An established company with 15 technicians in the field can generate sufficient revenue by the Time & Materials model, but I was beginning to see the employee prospects that I interviewed demanded a full compensation package, and that I would never become the company that could afford to pay them. And with customers questioning, “What, you charge $35 an hour? I can get so and so for $25 and hour!” the pressure to suppress the urge to charge more was what I feared and loathed the most, but was ever present. The over arching problem in the trade, that desperately needed fixing, was the perception in the mind of the consumer that no matter the hourly rate, there was always someone out there who should be sought for a “competitive” bid. That sounds like Free Market Competition at work. By not charging by the hour, rather charging for ‘materials only’, albeit, with a hefty price tag that obscures the true cost of the parts, the Flat Rate model appeared to have offered up a solution to the problems I experienced. I’ll explain.

The Way it Works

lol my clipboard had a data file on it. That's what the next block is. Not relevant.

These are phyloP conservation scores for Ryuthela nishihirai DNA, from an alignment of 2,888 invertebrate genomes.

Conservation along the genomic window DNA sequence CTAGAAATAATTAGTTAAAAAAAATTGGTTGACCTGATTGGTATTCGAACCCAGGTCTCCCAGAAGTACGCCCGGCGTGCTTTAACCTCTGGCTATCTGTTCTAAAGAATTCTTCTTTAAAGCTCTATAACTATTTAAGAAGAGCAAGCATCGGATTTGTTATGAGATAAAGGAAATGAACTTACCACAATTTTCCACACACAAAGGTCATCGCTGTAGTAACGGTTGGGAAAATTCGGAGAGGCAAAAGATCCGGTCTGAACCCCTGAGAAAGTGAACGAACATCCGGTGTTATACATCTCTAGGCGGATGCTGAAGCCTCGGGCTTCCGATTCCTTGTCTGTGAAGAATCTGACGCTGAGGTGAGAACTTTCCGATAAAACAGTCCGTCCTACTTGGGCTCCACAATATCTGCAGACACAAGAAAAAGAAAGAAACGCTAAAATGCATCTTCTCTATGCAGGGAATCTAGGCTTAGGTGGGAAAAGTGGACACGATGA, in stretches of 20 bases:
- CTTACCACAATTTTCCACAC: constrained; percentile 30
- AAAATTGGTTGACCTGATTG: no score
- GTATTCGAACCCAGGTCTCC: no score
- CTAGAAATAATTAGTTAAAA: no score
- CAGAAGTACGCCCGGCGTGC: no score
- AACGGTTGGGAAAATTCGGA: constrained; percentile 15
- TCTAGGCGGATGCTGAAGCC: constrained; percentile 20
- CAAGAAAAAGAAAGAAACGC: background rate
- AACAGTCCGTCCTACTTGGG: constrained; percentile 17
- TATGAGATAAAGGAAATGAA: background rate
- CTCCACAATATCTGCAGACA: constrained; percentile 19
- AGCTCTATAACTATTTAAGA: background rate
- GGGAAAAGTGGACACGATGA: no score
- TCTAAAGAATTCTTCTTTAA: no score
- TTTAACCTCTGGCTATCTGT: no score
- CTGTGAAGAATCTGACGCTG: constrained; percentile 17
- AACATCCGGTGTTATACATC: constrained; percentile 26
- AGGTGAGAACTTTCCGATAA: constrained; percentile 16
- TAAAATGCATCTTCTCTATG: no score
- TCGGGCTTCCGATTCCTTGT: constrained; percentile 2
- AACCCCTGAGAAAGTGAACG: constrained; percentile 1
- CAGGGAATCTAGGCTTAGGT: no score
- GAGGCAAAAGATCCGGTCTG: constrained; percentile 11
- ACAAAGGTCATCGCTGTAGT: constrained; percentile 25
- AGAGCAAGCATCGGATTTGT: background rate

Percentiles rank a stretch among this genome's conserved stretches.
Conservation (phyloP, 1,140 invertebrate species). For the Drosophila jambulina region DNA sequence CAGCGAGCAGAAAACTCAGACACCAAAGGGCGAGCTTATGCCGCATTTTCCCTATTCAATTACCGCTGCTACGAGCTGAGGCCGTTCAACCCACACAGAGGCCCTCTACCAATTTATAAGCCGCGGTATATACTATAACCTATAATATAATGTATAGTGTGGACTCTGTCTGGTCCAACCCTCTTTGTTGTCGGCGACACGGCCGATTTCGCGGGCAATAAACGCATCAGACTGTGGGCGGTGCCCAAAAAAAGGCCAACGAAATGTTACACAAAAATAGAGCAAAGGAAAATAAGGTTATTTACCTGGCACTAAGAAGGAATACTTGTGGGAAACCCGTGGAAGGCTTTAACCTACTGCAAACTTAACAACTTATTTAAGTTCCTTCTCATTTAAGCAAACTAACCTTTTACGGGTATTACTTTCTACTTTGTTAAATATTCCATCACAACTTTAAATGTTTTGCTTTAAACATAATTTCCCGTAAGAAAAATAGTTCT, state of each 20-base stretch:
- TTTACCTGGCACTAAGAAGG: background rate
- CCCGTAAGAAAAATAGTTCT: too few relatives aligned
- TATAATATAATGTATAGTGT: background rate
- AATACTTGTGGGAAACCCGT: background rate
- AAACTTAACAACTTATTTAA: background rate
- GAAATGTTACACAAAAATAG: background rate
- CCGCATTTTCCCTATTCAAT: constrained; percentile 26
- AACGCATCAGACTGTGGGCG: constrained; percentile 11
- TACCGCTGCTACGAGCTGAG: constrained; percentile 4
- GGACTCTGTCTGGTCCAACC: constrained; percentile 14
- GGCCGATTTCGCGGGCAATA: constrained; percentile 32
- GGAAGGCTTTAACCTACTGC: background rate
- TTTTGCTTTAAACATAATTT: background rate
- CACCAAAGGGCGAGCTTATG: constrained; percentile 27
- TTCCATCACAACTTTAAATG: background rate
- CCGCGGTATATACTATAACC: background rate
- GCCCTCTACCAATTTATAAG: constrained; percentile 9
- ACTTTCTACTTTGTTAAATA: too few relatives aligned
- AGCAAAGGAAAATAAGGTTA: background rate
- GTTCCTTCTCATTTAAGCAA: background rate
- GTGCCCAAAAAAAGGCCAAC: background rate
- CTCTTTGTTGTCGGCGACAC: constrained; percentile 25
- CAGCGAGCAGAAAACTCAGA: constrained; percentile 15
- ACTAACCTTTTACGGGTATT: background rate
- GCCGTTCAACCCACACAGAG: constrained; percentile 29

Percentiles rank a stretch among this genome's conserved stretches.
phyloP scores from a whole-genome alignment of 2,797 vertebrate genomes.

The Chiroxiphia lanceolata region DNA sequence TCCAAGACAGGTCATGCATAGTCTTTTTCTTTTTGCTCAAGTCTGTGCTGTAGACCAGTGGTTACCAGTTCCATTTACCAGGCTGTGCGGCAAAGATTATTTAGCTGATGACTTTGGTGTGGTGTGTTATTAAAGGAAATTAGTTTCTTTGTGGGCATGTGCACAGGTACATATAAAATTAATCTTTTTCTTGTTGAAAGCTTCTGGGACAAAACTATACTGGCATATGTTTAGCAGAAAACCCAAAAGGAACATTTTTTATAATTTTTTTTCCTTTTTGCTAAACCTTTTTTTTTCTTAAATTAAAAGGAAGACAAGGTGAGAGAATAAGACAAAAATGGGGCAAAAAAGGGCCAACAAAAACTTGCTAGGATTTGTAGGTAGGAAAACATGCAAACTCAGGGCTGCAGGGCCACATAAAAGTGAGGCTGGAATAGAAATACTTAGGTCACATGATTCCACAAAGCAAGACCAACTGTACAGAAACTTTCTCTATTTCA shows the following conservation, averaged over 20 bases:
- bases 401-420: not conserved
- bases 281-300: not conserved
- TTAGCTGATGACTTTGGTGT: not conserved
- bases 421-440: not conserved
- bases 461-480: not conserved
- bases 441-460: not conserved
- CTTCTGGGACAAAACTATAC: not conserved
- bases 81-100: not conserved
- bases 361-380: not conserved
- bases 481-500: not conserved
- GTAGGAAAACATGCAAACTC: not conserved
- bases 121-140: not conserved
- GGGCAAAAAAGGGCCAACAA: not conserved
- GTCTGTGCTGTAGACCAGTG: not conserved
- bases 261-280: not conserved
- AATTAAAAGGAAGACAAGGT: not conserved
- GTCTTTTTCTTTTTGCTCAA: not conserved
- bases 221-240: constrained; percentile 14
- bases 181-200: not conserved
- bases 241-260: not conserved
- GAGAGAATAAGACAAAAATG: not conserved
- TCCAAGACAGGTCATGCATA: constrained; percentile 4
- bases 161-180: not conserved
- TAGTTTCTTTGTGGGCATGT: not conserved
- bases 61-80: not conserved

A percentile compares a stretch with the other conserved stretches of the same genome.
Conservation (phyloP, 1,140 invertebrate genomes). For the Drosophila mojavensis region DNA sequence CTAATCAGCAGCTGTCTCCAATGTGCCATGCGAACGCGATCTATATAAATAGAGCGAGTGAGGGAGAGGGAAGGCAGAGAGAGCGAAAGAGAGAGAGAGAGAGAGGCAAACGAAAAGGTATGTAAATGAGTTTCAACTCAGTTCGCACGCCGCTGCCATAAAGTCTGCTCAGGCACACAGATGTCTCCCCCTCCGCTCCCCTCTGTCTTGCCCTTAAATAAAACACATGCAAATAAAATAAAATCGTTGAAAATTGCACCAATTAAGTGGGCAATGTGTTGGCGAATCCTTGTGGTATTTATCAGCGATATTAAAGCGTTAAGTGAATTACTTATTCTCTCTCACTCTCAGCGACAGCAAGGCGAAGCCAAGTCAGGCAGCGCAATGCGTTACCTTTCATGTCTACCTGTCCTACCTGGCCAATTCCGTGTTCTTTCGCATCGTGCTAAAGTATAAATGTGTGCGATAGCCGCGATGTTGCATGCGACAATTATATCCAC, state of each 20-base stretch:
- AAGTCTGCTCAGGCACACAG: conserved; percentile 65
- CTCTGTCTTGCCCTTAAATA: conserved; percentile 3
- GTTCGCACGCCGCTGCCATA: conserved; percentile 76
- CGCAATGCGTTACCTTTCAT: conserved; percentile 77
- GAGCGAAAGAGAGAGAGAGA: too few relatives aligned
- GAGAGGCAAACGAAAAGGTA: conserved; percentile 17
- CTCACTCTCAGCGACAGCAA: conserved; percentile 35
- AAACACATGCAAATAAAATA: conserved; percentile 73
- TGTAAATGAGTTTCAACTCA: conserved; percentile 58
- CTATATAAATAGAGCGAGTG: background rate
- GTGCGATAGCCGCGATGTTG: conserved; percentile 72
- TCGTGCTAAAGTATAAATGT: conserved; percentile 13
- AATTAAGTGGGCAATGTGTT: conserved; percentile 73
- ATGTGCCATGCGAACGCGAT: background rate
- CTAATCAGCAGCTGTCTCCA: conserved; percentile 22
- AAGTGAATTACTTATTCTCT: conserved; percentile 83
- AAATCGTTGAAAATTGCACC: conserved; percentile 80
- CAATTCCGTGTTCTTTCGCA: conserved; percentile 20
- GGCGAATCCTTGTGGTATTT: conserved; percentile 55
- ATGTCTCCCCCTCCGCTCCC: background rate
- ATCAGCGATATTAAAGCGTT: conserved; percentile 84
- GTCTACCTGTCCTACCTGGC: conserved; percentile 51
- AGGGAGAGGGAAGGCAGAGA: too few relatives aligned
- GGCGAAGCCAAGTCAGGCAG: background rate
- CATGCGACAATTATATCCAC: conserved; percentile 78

When you call a Flat Rate Company, typically it’s because you are desperate to have your no-heat, no-hot-water, or worse, “no water” problem remedied, quickly. The typical Flat Rate customer gravitates to the “Yellow Pages” like steel to a magnet, and dials the number in the most eye and emotion-catching ad. The company behind the ad anticipates them coming, and, in a sense, is like the Maytag Man who sits waiting for the unsuspecting and desperate voice on the other end of the phone line. The troubled voice is a common one, and the prepackaged mantras of the Flat Rate Company – “Honey, just call ________.” (Fill in the blank with a name of Flat Rate Company.); “Repairs and maintenance on all systems”; “You get firm, up-front estimates and fair, competitive prices”; “Better quality guarantee”; “90 days no payments, no interest financing”; “At last, a serviceman who is always on time, or you don’t pay a dime”; “Never an overtime charge”; “You know the price, before we start”; “Clean, professional technicians”; “Immediate response”; “Our prices are based on established standards”; “_______ solves over thousands of residential problems a year and we can solve yours now” – are like valium to ease the caller’s anxiety. Those lines hook you fast in your greatest time of need. Hey, if you can get an experienced, neat, clean, and professional plumber who allows you to approve the price before he does the work, and he smells nice (yes, there is an ad for nice smelling plumbers), and you can slap the repair on plastic, then who wouldn’t call? It’s true, the Fat Raters are usually there in short time, have the parts in their warehouses-on-wheels necessary to solve your problem, and you do approve the price before they begin work. However, there’s more to their formulae, and intent by some, than catches the eye.